[Crm-sig] new CIDOC CRM issue

martin martin at ics.forth.gr
Tue Mar 24 21:03:14 EET 2015


Dear Simon,

Please keep in mind that we do not carry out linguistic interpretations 
in the
CRM. How we define a class, here "feature", is only determined by an 
objective
behavior that allows useful conclusions in the target discourse.

Michael Jackson's nose was indeed immobile with respect to his head, 
just as mine.
Immobility can only be seen wrt to the surrounding matter. The building 
is just immobile
wrt the planet/landmass. If we talk about immobility here, immobility 
wrt the planet
should be regarded as a special case of immobility with respect to a 
larger thing.

A door is typically a mechanical, removable component of a building. I'd 
call it an object.

I think we agree that the doorway, regardless of its material, is a 
surface pattern of the building structure built for a certain purpose, 
or found by chance in the environment (a cave home..). I'd not define it 
by stop digging, but by functionality of form.
In the current definition of Physical Feature, this is comprised, as all 
holes.

I'd argue that the salient feature of Physical Feature for us is that 
removing implies destruction of material substance around it (cutting 
etc.), and that it travels together with a larger mobile/movable/moving 
body (be it the planet) in a certain position with respect to it. These 
would be relevant conclusions for the historical discourse we could rely 
on. For instance, the Abu Simbel temple, a cave,
was cut out of the surround rock by going sufficiently deeperinto the 
bedrock.

Opinions?

Best,

Martin

On 24/3/2015 6:49 μμ, Simon Spero wrote:
>
> I believe the salient, er,  feature, of a man made feature is that it 
> is formed by modification of some physically existing thing, and 
> cannot exist entirely separately from that substrate.
>
> Immobility is not the defining characteristic (e.g. the examples of 
> Michael Jackson's nose in physical feature / man made feature).
>
> [I am not entirely sure how robust the definitions are; the examples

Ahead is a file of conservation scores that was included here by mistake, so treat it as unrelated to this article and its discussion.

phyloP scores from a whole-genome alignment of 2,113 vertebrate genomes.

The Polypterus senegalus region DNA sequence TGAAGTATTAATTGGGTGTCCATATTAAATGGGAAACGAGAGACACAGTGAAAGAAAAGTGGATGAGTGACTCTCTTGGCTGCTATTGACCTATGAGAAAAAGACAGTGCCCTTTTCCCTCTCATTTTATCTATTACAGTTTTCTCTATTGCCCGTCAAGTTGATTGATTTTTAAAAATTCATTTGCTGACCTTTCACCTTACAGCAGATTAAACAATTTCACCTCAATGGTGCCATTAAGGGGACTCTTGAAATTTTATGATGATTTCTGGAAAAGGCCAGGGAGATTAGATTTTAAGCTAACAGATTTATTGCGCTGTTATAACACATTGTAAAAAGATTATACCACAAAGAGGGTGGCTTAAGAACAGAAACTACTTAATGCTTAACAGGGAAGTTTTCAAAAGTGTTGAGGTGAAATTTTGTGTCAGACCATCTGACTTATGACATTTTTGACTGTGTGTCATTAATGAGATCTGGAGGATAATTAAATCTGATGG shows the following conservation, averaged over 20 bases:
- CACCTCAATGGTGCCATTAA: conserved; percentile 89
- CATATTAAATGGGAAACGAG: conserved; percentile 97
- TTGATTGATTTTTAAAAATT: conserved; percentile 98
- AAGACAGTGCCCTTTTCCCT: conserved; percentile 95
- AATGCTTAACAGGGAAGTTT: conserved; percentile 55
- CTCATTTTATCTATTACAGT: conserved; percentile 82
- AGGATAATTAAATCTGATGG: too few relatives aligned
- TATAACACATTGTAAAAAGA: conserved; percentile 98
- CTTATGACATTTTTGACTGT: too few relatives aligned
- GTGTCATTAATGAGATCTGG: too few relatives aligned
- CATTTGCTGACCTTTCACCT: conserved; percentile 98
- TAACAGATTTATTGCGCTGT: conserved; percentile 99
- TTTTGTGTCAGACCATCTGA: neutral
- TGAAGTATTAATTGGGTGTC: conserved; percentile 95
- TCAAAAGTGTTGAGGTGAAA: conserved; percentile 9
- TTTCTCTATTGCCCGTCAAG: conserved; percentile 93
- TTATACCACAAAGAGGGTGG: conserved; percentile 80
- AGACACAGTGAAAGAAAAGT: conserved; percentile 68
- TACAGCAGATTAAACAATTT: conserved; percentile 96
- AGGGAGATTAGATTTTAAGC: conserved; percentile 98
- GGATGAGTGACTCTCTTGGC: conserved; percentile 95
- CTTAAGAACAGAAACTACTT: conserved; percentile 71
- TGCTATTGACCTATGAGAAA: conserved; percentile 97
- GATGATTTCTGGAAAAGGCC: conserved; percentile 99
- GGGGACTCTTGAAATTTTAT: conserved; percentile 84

> of door and doorway have some concealed metaphysical assumptions.  A 
> door may not be a feature of a building, but it is a feature of the 
> wood or stone it was made from. A doorway is a hole, and the first 
> rule of ontologies of holes is "stop digging". The holonyms of door 
> handles are tricky enough.]
>
> Casati, Roberto and Varzi, Achille, "Holes", /The Stanford 
> Encyclopedia of Philosophy /(Spring 2014 Edition), Edward N. 
> Zalta (ed.), URL = 
> <http://plato.stanford.edu/archives/spr2014/entries/holes/>.
>
> Simon
>
> On Mar 24, 2015 9:19 AM, "Athina Kritsotaki" <athinak at ics.forth.gr 
> <mailto:athinak at ics.forth.gr>> wrote:
>
>     New CIDOC CRM issue
>
>     Dear all,
>     Immobile buildings (graves, rock cut churches, chambers and generally
>     immobile monuments) are defined as features since they cannot be
>     separated
>     from earth and the surrounding matter. The question is should we
>     regard
>     all the immobile buildings as E25 Man-made Feature? If the answer is
>     positive,  at that case it is contrary to the examples of the
>     Coliseum and
>     the palace of Knossos, which in CRM are referred as instances of E22
>     Man-Made Object and E19 Physical Object respectively.
>     So, think about this
>
>     Regards,
>
>     Athina Kritsotaki
>
>
>     ----------------------------
>     Athina Kritsotaki
>     Information System Laboratory
>     Institute of Computer Science
>     Foundation of Research & Technology
>     e-mail:athinak at ics.forth.gr <mailto:e-mail%3Aathinak at ics.forth.gr>
>     Tel: 2810 391639
>
>
>
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